Turnout in Georgia US Senate runoff approaches presidential levels

Credit: Alyssa Pointer / Alyssa.Pointer@ajc.com

Credit: Alyssa Pointer / Alyssa.Pointer@ajc.com

Almost as many Georgians have voted in the U.S. Senate runoffs as at the same point before the presidential election, a huge turnout that reflects the high stakes of the race.

Over 1.1 million people had voted through Thursday, most of them at early voting locations that opened across the state this week, according to state election data.

Such high turnout is unusual for a runoff, especially when compared to presidential elections that get the most voter interest. About 5 million people voted in last month’s election.

But this runoff is extraordinary, with two statewide races on the ballot that will determine control of the U.S. Senate. Republican Sens. Kelly Loeffler and David Perdue face Democrats Raphael Warnock and Jon Ossoff. In addition, Republican Public Service Commissioner Lauren “Bubba” McDonald faces Democrat Daniel Blackman.

At least 150,000 people voted early each day this week, likely motivated by the importance of the race and an unrelenting stream of TV ads, text messages and campaign fliers.

Votes won’t be counted until polls close at 7 p.m. on Jan. 5, but data on early and absentee ballots can provide clues about who has voted so far.

Party preference

Of voters who participated in June’s primary election, Democrats outnumber Republicans in the runoff.

About 59% of runoff voters so far who also voted in the primary requested Democratic Party ballots. About 39% pulled Republican Party ballots.

However, one-third of runoff voters didn’t show up for the primary, leaving no record this year of which party they prefer, according to voter history data analyzed by The Atlanta Journal-Constitution.

In addition, nearly 76,000 new voters registered since the presidential race. These voters are first-time registrants, many of whom recently either turned 18 years old or became Georgia residents.


Black voters and voters over 65 years old are showing up in large numbers.

About 32% of early and absentee voters whose race is known are Black, compared to 27% in the general election. Black voters overwhelmingly support Democratic candidates.

Older voters who tend to back Republican candidates are also casting many early ballots. About 44% of early runoff voters are over 65, a group that made up 25% of overall general election voters.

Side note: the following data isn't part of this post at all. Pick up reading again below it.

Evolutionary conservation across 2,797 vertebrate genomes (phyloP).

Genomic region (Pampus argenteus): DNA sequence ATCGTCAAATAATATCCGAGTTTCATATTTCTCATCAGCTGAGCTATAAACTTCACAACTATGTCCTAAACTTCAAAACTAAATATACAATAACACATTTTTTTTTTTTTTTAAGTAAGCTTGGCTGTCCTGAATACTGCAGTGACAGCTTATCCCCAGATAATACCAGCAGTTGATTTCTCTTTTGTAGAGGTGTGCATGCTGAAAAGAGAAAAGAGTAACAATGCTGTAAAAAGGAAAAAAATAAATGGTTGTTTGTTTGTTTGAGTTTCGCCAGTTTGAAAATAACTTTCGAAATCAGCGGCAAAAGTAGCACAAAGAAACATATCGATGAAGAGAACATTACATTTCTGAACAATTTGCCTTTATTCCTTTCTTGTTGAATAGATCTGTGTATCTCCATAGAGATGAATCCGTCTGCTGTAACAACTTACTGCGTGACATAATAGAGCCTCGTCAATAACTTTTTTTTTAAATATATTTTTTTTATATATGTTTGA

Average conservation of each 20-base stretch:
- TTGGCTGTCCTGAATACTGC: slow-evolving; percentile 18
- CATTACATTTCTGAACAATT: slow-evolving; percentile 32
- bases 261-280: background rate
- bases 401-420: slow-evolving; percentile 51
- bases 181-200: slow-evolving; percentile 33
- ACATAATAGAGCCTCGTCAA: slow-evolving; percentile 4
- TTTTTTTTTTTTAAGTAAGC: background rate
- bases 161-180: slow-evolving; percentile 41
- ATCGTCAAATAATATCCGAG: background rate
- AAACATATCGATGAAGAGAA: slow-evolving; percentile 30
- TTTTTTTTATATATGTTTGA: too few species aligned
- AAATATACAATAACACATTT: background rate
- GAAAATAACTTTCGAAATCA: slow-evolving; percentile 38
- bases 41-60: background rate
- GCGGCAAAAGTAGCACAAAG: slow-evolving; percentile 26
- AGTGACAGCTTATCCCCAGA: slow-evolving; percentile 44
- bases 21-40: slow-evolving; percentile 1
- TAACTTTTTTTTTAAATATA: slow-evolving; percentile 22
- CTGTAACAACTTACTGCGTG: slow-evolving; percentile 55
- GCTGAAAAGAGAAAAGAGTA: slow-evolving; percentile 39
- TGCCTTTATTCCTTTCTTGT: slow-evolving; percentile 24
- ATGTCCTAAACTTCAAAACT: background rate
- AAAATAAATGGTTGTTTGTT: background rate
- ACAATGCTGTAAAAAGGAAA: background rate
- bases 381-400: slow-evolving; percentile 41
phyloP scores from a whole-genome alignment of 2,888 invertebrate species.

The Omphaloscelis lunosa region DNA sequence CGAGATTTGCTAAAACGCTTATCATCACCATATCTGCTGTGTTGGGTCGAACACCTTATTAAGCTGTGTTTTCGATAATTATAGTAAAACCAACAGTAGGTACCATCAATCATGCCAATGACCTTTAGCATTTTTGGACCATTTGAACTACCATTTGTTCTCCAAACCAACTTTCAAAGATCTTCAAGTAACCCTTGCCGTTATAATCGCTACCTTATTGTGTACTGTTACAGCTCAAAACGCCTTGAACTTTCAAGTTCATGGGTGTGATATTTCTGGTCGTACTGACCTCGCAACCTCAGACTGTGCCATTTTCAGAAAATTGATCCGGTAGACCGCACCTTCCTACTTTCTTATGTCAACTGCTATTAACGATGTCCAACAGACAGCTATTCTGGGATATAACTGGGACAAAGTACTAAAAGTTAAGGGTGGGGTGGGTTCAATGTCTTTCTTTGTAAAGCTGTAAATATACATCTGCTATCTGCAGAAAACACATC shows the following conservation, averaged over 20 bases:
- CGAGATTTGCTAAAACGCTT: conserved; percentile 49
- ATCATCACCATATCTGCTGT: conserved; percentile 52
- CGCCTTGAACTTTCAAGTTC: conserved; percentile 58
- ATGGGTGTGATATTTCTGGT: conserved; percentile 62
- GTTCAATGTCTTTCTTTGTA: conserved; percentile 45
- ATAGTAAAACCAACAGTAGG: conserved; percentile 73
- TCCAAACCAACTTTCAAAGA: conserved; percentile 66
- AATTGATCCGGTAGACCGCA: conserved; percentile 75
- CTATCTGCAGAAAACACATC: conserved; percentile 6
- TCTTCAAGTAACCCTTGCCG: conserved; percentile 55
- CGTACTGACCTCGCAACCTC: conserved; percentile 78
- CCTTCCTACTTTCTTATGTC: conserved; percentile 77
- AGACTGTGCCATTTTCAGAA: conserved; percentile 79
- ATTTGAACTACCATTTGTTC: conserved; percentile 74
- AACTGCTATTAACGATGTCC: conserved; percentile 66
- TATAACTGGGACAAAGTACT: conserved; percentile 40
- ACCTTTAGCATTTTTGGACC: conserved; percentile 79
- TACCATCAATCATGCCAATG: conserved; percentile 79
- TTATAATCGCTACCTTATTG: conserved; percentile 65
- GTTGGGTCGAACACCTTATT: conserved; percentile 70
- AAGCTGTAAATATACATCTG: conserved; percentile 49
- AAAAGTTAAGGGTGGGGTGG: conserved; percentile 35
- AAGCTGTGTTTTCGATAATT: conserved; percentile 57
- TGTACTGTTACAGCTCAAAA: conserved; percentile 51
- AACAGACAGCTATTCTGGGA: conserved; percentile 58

Over-65 voters are more likely to vote absentee, and they were eligible to be automatically mailed absentee ballots for the runoff if they requested them earlier in the year. About 57% of them returned absentee ballots, with the rest voting in-person this week.

Among all voters, 57% have voted in-person and 43% submitted absentee ballots.


Georgia’s most populated counties are recording the highest number of voters, including DeKalb, Cobb and Fulton counties in metro Atlanta. Overall, 15% of Georgia’s 7.7 million registered voters have already cast ballots.

Turnout lagged in other metro areas that tend to vote for Democratic Party candidates, including Gwinnett, Chatham, Muscogee and Richmond counties.

DeKalb voters have turned out in droves — more than 101,000 so far.

“For a runoff, it has been kind of historic,” said Erica Hamilton, the county’s elections director.

In rural areas that generally support Republicans, there’s no clear turnout trend.

When broken down by region, congressional districts that cover most of the Atlanta area and northeast Georgia have recorded the most voters so far. Districts including Gwinnett, southeast Georgia, northwest Georgia and Augusta lag behind.

Unknowns ahead

Fewer voters usually participate in runoffs, but races that gain national attention are the exception.

During the 2017 runoff for Congress between Republican Karen Handel and Democrat Jon Ossoff, turnout rose from 44% in the initial 18-candidate race to 58% in the runoff. In last month’s general election, turnout reached 66%.

It remains to be seen whether turnout will continue at this pace during the remaining two weeks of early voting, a period that will force early voting sites to close on Christmas Day and New Year’s Day.

In addition, some counties aren’t offering Saturday voting during the runoff, a decision that’s being contested in several lawsuits filed this week. Polls will be open as normal on election day Jan. 5.

Staff writer Tyler Estep contributed to this article.